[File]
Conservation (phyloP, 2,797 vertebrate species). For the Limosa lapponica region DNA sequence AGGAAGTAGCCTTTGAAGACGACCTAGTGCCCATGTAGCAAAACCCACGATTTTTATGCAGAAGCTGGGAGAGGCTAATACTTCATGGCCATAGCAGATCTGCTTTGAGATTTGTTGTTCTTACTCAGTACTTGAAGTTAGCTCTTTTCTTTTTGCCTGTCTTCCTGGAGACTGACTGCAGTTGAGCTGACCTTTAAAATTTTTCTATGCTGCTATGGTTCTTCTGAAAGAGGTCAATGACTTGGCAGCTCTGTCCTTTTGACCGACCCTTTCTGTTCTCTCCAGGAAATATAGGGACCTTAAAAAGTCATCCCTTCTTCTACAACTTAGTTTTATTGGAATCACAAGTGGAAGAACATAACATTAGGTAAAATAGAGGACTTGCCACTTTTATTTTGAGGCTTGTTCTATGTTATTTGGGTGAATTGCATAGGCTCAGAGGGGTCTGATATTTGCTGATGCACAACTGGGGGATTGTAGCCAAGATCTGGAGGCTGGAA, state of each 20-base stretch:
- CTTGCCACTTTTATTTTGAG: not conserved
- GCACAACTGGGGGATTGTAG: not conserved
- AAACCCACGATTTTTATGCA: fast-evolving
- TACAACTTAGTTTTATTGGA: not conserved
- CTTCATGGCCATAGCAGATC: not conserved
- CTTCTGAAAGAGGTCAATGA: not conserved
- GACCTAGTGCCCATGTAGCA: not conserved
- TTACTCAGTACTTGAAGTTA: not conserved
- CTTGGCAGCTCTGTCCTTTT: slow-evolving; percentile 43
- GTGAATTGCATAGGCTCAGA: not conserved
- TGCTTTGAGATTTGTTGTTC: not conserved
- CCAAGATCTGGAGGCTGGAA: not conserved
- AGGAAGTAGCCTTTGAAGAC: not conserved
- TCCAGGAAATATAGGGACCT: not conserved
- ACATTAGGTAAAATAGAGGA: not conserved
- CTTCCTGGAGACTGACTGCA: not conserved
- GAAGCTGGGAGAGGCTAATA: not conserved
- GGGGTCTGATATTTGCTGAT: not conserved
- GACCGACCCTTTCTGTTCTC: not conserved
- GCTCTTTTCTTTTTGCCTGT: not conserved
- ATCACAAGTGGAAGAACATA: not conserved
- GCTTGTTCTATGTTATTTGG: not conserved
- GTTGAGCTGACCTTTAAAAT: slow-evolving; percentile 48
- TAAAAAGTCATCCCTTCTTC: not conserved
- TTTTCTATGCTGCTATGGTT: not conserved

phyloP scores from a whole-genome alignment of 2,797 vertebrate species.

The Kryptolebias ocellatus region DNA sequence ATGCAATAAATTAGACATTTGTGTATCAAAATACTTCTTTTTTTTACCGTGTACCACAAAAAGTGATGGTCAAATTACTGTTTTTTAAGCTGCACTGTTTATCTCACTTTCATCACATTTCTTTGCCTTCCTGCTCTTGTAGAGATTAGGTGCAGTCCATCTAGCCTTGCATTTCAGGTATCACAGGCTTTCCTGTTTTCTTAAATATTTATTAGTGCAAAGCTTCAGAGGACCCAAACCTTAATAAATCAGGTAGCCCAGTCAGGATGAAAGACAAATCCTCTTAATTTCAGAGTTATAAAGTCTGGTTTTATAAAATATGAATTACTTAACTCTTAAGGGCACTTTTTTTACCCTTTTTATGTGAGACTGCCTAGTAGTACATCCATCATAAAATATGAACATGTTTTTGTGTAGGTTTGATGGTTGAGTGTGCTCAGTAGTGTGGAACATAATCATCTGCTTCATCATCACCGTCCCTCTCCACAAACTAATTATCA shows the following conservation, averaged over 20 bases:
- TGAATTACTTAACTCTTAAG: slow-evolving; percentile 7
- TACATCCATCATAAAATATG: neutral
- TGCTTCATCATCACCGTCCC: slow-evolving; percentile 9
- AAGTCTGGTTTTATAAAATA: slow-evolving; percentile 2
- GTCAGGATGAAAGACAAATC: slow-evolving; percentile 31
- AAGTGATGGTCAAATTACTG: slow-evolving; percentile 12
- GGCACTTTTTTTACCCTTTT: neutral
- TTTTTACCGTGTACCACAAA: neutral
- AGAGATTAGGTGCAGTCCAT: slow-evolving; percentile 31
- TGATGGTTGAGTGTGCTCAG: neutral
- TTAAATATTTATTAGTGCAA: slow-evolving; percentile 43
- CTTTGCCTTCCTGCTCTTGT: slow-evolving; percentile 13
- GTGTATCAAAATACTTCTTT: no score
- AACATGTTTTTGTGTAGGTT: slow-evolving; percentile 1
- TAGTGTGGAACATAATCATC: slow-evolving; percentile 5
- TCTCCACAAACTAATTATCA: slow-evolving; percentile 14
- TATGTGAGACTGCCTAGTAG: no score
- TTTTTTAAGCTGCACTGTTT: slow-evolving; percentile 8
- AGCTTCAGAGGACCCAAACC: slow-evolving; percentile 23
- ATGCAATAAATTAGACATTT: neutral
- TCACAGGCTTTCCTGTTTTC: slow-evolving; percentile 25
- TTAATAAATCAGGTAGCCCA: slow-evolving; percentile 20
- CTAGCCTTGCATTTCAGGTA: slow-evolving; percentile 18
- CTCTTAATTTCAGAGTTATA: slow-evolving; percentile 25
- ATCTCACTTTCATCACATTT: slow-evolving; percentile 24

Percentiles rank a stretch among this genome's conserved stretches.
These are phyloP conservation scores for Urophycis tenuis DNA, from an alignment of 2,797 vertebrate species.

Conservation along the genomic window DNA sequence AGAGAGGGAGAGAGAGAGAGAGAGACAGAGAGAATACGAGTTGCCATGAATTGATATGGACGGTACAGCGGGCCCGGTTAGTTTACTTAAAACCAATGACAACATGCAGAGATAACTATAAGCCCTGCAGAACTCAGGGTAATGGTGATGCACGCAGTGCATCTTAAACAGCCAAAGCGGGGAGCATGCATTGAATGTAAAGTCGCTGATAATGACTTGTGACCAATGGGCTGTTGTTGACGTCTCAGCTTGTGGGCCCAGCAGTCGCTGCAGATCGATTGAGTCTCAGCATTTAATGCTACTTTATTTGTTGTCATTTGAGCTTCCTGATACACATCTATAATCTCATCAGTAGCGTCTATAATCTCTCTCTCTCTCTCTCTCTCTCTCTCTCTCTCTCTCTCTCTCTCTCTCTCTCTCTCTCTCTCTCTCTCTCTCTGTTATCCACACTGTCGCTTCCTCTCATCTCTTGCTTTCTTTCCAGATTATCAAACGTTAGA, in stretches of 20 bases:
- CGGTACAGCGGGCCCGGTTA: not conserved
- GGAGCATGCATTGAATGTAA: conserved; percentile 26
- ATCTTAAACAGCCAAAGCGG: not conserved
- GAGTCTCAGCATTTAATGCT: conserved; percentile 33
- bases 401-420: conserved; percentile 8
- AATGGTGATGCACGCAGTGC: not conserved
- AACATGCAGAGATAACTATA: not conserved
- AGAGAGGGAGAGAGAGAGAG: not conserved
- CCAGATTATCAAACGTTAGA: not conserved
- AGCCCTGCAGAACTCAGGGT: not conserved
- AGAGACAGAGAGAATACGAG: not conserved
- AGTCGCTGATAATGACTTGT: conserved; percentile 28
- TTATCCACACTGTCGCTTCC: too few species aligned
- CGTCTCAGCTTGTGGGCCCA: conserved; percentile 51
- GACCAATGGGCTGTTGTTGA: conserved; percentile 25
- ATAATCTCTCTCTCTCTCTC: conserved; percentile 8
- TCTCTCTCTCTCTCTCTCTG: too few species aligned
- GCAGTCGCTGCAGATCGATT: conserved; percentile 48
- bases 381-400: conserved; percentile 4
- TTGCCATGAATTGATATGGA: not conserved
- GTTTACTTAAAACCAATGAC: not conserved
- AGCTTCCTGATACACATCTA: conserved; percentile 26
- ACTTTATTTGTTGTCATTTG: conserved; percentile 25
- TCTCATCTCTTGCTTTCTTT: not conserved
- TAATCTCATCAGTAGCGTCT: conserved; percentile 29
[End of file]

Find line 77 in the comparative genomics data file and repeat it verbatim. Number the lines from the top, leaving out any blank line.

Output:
- GTTTACTTAAAACCAATGAC: not conserved